EuroNCAP has instituted a new assessment protocol for evaluating the degree of whiplash protection offered by passenger cars in rear-end collisions. The Volvo XC60 was one of the few models to receive the highest rating. For the first time, EuroNCAP is now conducting tests in order to rate the whiplash protection offered by cars. Twenty-five cars were tested in the initial round. The XC60, with Volvo's unique Whiplash Protection System (WHIPS), was one of five cars to receive the highest rating.
A number of different tests are included in the evaluation procedure. The seat's geometry is first measured, for example, the position of the head restraint, in order to determine how well the seat can protect against injuries in a collision. Three tests are then conducted in a testing rig, with varying degrees of collision severity. This rig is used to simulate a situation in which a stationary car is subjected to a rear-end collision. Finally, the results are evaluated and the car is graded on a scale of red, orange and green where red is poor, orange is marginal and green is good.
"Our latest model, the Volvo XC60, performed well in all of the tests and was given an overall rating of green," says Thomas Broberg, a safety expert at Volvo Cars.
The Volvo XC60 also received the highest rating of five stars in EuroNCAP's Adult Occupant Protection tests, which include front and side impacts.
Common injury that causes great suffering
Whiplash injuries are one of the most common types of traffic injury and occur primarily in rear-end collisions. If whiplash injuries can be prevented, society avoids considerable expenses and the amount of suffering by the individual is reduced.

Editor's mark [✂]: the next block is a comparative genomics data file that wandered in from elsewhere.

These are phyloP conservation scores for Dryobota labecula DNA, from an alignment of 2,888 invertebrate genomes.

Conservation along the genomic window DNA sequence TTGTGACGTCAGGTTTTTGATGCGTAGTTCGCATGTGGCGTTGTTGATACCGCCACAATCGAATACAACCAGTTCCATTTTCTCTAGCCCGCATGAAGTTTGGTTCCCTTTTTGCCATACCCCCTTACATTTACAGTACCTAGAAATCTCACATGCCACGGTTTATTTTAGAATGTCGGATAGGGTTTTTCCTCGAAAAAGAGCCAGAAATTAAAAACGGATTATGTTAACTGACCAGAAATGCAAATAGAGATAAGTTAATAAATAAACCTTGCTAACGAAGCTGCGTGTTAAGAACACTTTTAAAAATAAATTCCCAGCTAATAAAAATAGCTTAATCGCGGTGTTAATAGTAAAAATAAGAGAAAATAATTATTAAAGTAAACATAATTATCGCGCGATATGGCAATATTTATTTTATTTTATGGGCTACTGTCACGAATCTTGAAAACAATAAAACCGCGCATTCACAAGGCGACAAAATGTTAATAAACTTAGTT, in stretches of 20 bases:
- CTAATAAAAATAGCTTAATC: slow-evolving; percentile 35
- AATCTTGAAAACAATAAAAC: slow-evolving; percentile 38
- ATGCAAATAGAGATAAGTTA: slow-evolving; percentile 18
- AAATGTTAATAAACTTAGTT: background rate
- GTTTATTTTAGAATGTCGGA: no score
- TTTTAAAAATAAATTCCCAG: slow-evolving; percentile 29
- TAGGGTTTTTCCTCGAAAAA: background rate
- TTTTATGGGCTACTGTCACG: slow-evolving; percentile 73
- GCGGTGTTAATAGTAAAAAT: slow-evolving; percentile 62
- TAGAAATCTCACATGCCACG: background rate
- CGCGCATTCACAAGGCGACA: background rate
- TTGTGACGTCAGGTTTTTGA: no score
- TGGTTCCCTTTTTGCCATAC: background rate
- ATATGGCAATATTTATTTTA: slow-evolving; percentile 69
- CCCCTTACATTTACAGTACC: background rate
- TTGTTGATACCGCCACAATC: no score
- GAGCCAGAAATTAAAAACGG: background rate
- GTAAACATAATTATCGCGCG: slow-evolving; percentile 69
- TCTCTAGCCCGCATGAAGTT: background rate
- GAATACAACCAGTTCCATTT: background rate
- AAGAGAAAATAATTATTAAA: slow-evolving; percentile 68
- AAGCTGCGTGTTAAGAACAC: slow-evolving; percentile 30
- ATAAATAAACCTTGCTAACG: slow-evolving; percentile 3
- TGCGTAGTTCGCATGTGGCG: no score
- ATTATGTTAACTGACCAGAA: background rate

"The reason for neck injuries is the very rapid movement between the head and body," explains Thomas Broberg. "This makes it vital for the whiplash protection system to support the entire back and head and to help the person's head move together with the torso. The design of the seat's backrest and a head restraint that is sufficiently high and positioned close to the head are also important factors."
WHIPS reduces risks by half
Volvo's WHIPS is a form of protection integrated into the front seats which supports the seat occupant's entire back and head in a rear-end collision. This protective system cushions the movement through energy-absorbing deformation elements between the backrest and seat cushion. If a rear-end collision occurs, the backrest follows the occupant's rearward movement in order to reduce the forces on the neck and spine.
This year marks WHIPS' tenth anniversary. This technology was introduced in 1998 on the Volvo S80 and WHIPS has been a standard feature on all Volvo models since 2000. Thomas Broberg explains that WHIPS' effects are very positive; according to Volvo's Accident Research Team, this system reduces the long-term effects of whiplash injuries by half.
Research based on actual accidents
Volvo's work with safety is always based on real-life traffic accidents. Through Volvo's own Accident Research Team and tens of thousands of crash tests, facts are compiled that subsequently form the basis for the development of the safety systems of tomorrow. Helping a driver avoid an accident is naturally the most effective means of reducing the number of people injured or killed in traffic. For instance, the Volvo XC60 is equipped with City Safety, which is a unique feature that helps the driver avoid colliding with the vehicle ahead in slow-moving traffic and other similar situations. EuroNCAP does not currently test safety systems of this type.
"Consumer guidance from an external rating institute that assesses cars' protective safety through standardised tests is good but the most important thing for us is to be able to offer the market's absolutely safest cars in all imaginable situations," concludes Thomas Broberg.